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What Not to Do When Your Toddler Curses

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The first time I heard him say it, I was caught off guard. We were getting ready for our daily trip to the playground, and the twins were secured in the stroller while I took one last trip to the bathroom.

That's when a small voice rang out from the other room.

"Shut up with the fucking whining."

The voice was sweet and high-pitched ... and belonged to my 3-year-old son.

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Immediately, I rushed into the room, and my guy beamed up at me from the stroller.

"Shut up with the fucking whining," he repeated, challenging me with his signature angelic, wide-eyed look and a sly grin. It was as if he were taking a new bike out for a spin, just to see how it handled.

And oh, this ride was sweeeet.

There were plenty of things I could have done in that moment—ignored him, scolded him, explained that that's a bad word that only mommies and daddies can use when they are really, really fed up with a certain toddler's fucking whining. Instead, I did the worst possible thing: I laughed.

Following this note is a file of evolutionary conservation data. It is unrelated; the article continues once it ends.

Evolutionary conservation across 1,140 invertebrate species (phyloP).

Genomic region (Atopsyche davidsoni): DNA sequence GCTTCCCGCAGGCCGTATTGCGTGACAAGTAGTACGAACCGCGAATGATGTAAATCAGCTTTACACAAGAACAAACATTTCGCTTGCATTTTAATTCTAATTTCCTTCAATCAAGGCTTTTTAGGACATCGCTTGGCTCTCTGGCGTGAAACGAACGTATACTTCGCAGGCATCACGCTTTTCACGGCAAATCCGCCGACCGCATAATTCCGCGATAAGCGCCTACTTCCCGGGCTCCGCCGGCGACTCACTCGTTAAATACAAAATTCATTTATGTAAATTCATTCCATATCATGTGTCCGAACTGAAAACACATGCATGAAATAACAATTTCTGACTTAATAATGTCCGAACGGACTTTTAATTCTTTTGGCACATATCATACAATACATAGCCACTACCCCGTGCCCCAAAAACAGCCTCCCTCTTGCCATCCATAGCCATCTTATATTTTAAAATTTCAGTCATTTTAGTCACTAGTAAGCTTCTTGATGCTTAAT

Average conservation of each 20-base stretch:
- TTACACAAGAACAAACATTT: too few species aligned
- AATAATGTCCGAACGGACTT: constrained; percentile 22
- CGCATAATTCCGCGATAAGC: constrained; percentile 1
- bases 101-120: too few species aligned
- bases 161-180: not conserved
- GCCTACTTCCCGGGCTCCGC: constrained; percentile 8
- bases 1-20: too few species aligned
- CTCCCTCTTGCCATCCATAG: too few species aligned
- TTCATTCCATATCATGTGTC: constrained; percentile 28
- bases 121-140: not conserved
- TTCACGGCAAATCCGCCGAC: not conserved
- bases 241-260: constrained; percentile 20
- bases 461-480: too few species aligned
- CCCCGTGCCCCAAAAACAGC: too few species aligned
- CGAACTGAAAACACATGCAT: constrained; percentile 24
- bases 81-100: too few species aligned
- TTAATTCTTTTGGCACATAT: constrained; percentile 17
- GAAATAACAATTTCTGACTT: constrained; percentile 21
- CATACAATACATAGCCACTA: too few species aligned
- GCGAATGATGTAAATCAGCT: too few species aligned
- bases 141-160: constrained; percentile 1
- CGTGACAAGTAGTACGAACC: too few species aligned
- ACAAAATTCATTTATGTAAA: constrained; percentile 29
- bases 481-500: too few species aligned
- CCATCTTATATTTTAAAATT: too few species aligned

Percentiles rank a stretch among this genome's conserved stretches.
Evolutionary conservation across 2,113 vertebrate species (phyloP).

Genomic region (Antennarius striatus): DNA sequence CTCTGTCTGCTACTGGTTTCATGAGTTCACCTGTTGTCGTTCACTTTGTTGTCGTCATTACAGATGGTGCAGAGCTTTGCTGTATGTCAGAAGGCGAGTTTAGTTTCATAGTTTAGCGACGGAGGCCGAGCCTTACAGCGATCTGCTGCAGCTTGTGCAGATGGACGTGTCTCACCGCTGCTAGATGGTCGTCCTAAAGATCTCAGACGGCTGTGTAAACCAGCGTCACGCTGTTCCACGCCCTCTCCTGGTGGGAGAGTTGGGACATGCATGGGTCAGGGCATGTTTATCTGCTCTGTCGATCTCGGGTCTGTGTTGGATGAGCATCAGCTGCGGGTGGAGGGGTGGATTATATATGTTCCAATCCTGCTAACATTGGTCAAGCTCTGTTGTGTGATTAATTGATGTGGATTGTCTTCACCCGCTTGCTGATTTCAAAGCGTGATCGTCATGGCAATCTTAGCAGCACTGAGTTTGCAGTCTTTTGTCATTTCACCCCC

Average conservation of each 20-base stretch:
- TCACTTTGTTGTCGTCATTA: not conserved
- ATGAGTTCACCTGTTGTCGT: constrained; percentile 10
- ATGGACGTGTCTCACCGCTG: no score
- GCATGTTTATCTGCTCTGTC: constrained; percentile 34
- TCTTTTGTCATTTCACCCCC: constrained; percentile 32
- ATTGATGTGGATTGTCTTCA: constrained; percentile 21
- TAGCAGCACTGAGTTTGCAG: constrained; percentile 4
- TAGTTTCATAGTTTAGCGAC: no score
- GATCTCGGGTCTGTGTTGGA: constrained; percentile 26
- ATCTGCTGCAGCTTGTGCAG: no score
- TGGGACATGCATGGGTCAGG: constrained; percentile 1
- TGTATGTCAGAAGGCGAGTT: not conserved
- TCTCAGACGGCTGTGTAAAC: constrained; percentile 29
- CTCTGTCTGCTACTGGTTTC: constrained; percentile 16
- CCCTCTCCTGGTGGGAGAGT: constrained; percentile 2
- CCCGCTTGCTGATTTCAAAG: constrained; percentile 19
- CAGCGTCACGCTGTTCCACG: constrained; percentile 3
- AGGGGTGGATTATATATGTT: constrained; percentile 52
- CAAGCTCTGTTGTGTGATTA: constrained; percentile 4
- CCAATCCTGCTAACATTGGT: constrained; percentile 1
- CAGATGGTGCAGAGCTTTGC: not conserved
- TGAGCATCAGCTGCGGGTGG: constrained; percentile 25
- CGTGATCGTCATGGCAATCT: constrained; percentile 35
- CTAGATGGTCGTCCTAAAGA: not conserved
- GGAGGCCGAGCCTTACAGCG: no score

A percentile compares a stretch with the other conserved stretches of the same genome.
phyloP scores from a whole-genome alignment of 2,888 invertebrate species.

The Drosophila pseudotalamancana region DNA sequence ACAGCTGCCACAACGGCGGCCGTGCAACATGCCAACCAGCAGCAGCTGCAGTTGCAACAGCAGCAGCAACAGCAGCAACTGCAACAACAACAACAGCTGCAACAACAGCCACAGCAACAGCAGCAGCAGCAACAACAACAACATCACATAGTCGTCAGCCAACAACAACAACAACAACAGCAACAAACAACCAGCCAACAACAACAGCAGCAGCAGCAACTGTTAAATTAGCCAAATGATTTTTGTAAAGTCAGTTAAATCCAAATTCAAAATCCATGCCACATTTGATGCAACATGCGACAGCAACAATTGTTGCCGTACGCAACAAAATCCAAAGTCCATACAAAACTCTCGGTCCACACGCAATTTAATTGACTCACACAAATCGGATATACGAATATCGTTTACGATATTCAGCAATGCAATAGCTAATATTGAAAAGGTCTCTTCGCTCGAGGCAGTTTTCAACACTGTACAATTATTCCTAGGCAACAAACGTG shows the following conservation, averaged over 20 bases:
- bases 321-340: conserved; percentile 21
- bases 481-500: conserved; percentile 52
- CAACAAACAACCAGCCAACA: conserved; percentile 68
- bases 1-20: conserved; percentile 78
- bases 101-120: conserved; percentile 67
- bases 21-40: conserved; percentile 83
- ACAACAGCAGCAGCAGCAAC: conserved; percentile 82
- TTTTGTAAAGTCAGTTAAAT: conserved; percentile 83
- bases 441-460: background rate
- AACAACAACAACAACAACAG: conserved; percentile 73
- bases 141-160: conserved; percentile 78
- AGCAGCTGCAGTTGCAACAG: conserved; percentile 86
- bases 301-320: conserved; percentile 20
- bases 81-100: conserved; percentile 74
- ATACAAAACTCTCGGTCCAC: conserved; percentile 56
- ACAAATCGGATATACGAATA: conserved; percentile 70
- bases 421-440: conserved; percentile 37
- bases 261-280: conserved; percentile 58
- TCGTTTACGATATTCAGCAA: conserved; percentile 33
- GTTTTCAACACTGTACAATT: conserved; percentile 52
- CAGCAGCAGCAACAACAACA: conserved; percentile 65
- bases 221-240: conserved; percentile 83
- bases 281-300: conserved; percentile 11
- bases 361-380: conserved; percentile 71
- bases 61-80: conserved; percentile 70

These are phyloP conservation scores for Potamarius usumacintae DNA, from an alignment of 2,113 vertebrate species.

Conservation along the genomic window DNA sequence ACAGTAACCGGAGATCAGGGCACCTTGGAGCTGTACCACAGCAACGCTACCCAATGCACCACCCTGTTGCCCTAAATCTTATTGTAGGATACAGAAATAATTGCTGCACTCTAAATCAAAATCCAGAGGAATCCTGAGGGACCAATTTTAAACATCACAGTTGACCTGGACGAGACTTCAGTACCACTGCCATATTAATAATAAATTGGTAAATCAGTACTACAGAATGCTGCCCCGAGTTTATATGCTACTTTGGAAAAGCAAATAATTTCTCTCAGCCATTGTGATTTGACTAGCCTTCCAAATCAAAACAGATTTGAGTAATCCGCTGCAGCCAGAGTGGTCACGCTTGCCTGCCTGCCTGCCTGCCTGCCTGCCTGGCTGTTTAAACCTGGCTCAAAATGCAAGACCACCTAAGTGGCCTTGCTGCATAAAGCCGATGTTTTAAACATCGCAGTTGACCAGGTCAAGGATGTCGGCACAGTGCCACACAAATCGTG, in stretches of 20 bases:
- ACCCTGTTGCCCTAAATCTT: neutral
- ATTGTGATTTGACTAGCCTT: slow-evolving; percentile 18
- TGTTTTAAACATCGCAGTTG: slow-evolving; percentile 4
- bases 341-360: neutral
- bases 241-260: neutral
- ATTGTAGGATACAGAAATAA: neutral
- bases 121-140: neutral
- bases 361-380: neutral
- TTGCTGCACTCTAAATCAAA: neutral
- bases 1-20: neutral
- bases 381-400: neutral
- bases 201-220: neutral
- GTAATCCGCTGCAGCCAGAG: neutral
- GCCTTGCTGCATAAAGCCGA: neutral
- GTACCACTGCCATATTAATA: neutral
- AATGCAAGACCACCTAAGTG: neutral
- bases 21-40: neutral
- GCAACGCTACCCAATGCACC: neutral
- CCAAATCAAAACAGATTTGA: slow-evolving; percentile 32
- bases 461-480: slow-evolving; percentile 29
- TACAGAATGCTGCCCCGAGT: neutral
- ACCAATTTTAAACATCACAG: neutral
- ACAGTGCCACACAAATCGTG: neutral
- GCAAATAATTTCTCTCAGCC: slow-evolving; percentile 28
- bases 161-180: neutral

From that moment on, my son had a new catchphrase. He tried it out everywhere around the neighborhood—shocking old ladies, amusing caught-off-guard baristas and seriously confusing our mail carrier. It wasn't long before his twin sister joined in the fun.

"Shut up with the fucking whining!" she announced nonchalantly at the breakfast table one morning.

From that moment on, whenever a colorful expletive escaped either child's mouth, we did our best to remain stone-faced. This only caused our son to repeat the phrase over and over. Clearly dissatisfied that his A-material was no longer getting big laughs, my son was now employing the classic rules of comedy, making his delivery louder, faster, funnier.

We tried to put up an unfazed front. That is, until the preschool teacher gave me a (well-deserved) talking-to.

"It's probably something he picked up on the playground," she said, obviously trying to be kind, clearly knowing that this was not by any stretch of the imagination a phrase being bantered around the local sandbox.

I felt like a fifth-grader being called out for detention. At home that night, I vowed that we would curb our filthy language.

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We were doing great until my daughter finished a conversation on the toy phone that came with the play kitchen.

"Bye, bitch," she said with a breezy air upon hanging up.

I have absolutely no idea where she got that one.

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